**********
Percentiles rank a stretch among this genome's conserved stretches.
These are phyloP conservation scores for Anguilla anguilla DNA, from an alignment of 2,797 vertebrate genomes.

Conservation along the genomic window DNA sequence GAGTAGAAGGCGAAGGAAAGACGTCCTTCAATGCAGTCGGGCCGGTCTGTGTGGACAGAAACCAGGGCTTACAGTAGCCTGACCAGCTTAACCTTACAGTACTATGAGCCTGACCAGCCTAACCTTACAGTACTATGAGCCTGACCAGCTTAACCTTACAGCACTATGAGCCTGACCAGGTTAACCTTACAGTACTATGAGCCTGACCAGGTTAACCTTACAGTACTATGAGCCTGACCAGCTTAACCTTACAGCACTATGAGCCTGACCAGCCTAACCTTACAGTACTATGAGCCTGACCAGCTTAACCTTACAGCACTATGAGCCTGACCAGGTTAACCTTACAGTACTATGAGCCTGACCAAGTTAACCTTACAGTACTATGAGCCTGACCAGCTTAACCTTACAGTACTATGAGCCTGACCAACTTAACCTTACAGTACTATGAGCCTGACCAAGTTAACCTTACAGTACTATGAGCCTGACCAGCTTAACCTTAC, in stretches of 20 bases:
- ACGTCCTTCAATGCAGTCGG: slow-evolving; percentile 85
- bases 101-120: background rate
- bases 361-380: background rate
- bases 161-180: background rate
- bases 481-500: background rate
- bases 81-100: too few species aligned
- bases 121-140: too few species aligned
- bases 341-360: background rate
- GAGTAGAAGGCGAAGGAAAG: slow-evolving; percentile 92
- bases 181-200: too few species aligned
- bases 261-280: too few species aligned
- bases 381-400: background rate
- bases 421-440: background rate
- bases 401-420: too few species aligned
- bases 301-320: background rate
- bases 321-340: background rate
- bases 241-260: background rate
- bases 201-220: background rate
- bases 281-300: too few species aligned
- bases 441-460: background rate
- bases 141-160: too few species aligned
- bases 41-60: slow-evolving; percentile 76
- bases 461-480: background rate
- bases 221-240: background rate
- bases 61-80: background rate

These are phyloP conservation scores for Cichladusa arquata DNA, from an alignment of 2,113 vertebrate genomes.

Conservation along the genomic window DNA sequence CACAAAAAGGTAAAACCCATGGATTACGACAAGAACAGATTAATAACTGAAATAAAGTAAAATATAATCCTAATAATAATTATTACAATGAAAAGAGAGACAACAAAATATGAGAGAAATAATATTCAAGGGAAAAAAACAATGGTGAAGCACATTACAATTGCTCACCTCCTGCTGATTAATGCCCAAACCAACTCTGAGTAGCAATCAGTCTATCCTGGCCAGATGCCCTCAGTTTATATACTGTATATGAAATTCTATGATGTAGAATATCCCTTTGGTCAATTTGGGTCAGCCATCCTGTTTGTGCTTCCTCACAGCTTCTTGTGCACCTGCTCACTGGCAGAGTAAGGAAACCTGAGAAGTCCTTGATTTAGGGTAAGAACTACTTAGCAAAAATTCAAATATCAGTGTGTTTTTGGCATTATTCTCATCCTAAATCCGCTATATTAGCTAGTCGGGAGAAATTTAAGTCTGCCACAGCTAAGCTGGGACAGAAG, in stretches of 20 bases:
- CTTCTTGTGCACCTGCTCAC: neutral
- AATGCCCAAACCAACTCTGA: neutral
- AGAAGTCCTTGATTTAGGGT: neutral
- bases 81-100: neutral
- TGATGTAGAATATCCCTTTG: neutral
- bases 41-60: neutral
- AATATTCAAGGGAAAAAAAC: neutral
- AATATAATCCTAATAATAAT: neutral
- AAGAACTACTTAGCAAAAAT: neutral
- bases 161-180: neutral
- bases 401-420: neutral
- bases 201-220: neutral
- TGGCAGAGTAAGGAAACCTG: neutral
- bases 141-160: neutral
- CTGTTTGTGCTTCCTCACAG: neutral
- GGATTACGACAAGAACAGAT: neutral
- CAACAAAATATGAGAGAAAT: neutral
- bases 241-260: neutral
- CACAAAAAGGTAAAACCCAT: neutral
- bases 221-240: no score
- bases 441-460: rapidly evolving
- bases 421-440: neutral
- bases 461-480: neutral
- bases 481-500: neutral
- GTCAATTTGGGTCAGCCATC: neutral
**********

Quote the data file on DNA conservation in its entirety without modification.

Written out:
Percentiles rank a stretch among this genome's conserved stretches.
These are phyloP conservation scores for Anguilla anguilla DNA, from an alignment of 2,797 vertebrate genomes.

Conservation along the genomic window DNA sequence GAGTAGAAGGCGAAGGAAAGACGTCCTTCAATGCAGTCGGGCCGGTCTGTGTGGACAGAAACCAGGGCTTACAGTAGCCTGACCAGCTTAACCTTACAGTACTATGAGCCTGACCAGCCTAACCTTACAGTACTATGAGCCTGACCAGCTTAACCTTACAGCACTATGAGCCTGACCAGGTTAACCTTACAGTACTATGAGCCTGACCAGGTTAACCTTACAGTACTATGAGCCTGACCAGCTTAACCTTACAGCACTATGAGCCTGACCAGCCTAACCTTACAGTACTATGAGCCTGACCAGCTTAACCTTACAGCACTATGAGCCTGACCAGGTTAACCTTACAGTACTATGAGCCTGACCAAGTTAACCTTACAGTACTATGAGCCTGACCAGCTTAACCTTACAGTACTATGAGCCTGACCAACTTAACCTTACAGTACTATGAGCCTGACCAAGTTAACCTTACAGTACTATGAGCCTGACCAGCTTAACCTTAC, in stretches of 20 bases:
- ACGTCCTTCAATGCAGTCGG: slow-evolving; percentile 85
- bases 101-120: background rate
- bases 361-380: background rate
- bases 161-180: background rate
- bases 481-500: background rate
- bases 81-100: too few species aligned
- bases 121-140: too few species aligned
- bases 341-360: background rate
- GAGTAGAAGGCGAAGGAAAG: slow-evolving; percentile 92
- bases 181-200: too few species aligned
- bases 261-280: too few species aligned
- bases 381-400: background rate
- bases 421-440: background rate
- bases 401-420: too few species aligned
- bases 301-320: background rate
- bases 321-340: background rate
- bases 241-260: background rate
- bases 201-220: background rate
- bases 281-300: too few species aligned
- bases 441-460: background rate
- bases 141-160: too few species aligned
- bases 41-60: slow-evolving; percentile 76
- bases 461-480: background rate
- bases 221-240: background rate
- bases 61-80: background rate

These are phyloP conservation scores for Cichladusa arquata DNA, from an alignment of 2,113 vertebrate genomes.

Conservation along the genomic window DNA sequence CACAAAAAGGTAAAACCCATGGATTACGACAAGAACAGATTAATAACTGAAATAAAGTAAAATATAATCCTAATAATAATTATTACAATGAAAAGAGAGACAACAAAATATGAGAGAAATAATATTCAAGGGAAAAAAACAATGGTGAAGCACATTACAATTGCTCACCTCCTGCTGATTAATGCCCAAACCAACTCTGAGTAGCAATCAGTCTATCCTGGCCAGATGCCCTCAGTTTATATACTGTATATGAAATTCTATGATGTAGAATATCCCTTTGGTCAATTTGGGTCAGCCATCCTGTTTGTGCTTCCTCACAGCTTCTTGTGCACCTGCTCACTGGCAGAGTAAGGAAACCTGAGAAGTCCTTGATTTAGGGTAAGAACTACTTAGCAAAAATTCAAATATCAGTGTGTTTTTGGCATTATTCTCATCCTAAATCCGCTATATTAGCTAGTCGGGAGAAATTTAAGTCTGCCACAGCTAAGCTGGGACAGAAG, in stretches of 20 bases:
- CTTCTTGTGCACCTGCTCAC: neutral
- AATGCCCAAACCAACTCTGA: neutral
- AGAAGTCCTTGATTTAGGGT: neutral
- bases 81-100: neutral
- TGATGTAGAATATCCCTTTG: neutral
- bases 41-60: neutral
- AATATTCAAGGGAAAAAAAC: neutral
- AATATAATCCTAATAATAAT: neutral
- AAGAACTACTTAGCAAAAAT: neutral
- bases 161-180: neutral
- bases 401-420: neutral
- bases 201-220: neutral
- TGGCAGAGTAAGGAAACCTG: neutral
- bases 141-160: neutral
- CTGTTTGTGCTTCCTCACAG: neutral
- GGATTACGACAAGAACAGAT: neutral
- CAACAAAATATGAGAGAAAT: neutral
- bases 241-260: neutral
- CACAAAAAGGTAAAACCCAT: neutral
- bases 221-240: no score
- bases 441-460: rapidly evolving
- bases 421-440: neutral
- bases 461-480: neutral
- bases 481-500: neutral
- GTCAATTTGGGTCAGCCATC: neutral